Sexism, objectivation, bullying, sexual abuse — it’s not that common to talk or even think about them, but lots of people face them in their everyday life. October of 2017 showed us, how disastrous the situation is in the music industry. Stories that were kept secret for years burst forth and filled up the media: inspired by the courage of others, artists started to share what they’ve been through.
On the morning of October, the 13th LA producer Gaslamp Killer was accused of drugging and raping two women four years ago. Only a few hours later indie band Real Estate made a statement, saying their ex-guitarist Matt Mondanile was fired in February 2016 when allegations of unacceptable treatment of women were brought to their attention. In the afternoon Brooklyn indie label Captured Tracks announced it dropped musician Alex Calder (ex-member of Mac DeMarco’s Makeout Videotape) following a sexual assault allegation against him.
Why is this happening?
One of the most eloquent was a story told by ex-member of Crystal Castles Alice Glass. In a letter posted on her official website she told about numerous examples of physical and moral abuse, she experienced from the founder of the band Ethan Kath, whom she met when she was in the 10th grade. These stories showcase the reason to remain silent for so many years and also demonstrate how often the victims of the abuse can be clueless of the abuse itself.
photo: Helena Christensen for Vs. Magazine
“The first time he took advantage of me was when I was around 15” — tells Alice. “We didn’t talk for months after that. He went to great lengths to find me again, stalking me and driving past my high school looking for me. He tracked me down and showed up in places I was hanging out and we eventually reconnected. I was very young and naive and in a compromised position in my life. I perceived him as a local rock star because I had seen his band, Kill Cheerleader, on TV. A lot of my friends from the punk scene had also been taken advantage of by much older men, so to me, it was a situation that had been normalized”.
Romanticizing of stalking, society blaming victims for what happened to them, and power in the hands of people, who can’t manage it — these are only a few reasons, why sexual abuse still exist, and why it’s still not adequately discussed. Because if you look at the number of stories, that were published during last month, can you imagine how many of them are in the world?
The majority of stories told, are told by women — due to social stereotypes of men being unlikely to be open about such things. Still, the problem affects both genders. In a recent interview, Tom Jones admitted he faced sexual abuse at the start of his career: “What’s tried on women is tried on men as well”. And according to journalist Neil Lyndon “…it’s not that simple. Men whose sexual desires are out of control also prey on men; and it can happen, too, that women in positions of power will take advantage of men”. There is this illusion existing solely heterosexual relationship between a ‘strong man’ and a ‘weak woman’, that makes people forget, that everyone can become a victim as well as an abuser.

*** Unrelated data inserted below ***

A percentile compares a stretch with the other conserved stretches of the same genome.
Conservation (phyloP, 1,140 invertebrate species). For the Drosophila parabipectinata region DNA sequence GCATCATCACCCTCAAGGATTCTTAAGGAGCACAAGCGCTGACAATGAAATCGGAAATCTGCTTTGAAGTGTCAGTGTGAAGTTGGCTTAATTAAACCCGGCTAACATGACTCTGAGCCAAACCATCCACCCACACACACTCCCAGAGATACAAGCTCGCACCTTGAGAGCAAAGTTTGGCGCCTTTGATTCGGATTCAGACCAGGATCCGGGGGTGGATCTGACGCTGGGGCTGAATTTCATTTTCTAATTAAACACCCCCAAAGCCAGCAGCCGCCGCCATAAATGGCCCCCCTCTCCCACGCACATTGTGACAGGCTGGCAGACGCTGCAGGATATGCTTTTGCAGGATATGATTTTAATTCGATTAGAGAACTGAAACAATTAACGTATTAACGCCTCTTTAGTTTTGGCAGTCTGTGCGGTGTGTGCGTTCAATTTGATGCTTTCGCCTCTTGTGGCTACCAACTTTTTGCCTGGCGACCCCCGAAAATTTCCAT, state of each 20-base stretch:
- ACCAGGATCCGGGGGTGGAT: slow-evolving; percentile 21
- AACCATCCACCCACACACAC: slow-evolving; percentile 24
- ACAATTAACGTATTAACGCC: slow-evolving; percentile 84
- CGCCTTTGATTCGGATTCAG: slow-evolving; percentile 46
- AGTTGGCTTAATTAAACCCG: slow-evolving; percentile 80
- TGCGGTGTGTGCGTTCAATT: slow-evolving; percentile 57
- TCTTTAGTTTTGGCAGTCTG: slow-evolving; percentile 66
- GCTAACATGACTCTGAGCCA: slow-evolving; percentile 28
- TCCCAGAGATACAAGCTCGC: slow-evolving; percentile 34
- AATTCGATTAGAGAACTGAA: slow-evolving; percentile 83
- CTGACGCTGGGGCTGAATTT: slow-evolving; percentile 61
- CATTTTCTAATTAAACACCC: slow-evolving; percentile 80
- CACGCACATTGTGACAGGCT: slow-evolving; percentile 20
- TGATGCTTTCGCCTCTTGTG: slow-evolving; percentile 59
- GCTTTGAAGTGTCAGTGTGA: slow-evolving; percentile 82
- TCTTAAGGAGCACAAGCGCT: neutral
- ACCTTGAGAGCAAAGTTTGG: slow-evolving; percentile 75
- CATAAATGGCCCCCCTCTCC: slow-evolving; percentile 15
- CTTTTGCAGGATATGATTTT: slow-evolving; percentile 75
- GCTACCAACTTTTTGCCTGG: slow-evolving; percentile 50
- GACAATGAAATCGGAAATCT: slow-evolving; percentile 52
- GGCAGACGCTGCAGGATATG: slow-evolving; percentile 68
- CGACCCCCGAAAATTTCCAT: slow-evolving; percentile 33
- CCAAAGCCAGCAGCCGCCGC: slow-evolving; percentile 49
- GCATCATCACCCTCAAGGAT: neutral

photo: Ian West/PA
Presumption of guilt
Usually, charged offenders deny they have anything to do with the accusations. Ex-member of Makeout Videotape Alex Calder became an exception. On his Facebook page he wrote: “In the last year, I have come to understand the sexual encounter I had with this person was non-consensual and constituted assault. At the time, I had thought that my actions were consensual and now understand that this was not the case. This encounter did not meet the criteria for getting consent. I abused this person, and I have not held myself accountable for this”.
When we hear abuse stories, we’re more likely to believe victims, not offenders. Maybe because it sounds ridiculous, that someone sane could fabricate a tale about being raped. However, if people can use violence for personal use, can they use slander as well? And if so, how can a defendant prove his innocence? That sums, the fact that sexual harassment needs to be not only publicly discussed, but also properly investigated.
Why do we need keep talking about sexual abuse
For the last month, everything that has been told on this subject showed the scale of the problem, not only in the film or music industry but in the world at large. Why shouldn’t we stop here? Because people blaming victims still exist. Because there are still victims, that are too afraid to talk about, what’s happened. And because we need to do our best for young artists to realize: no success is worth your own life, and to encourage them to choose the path of independence.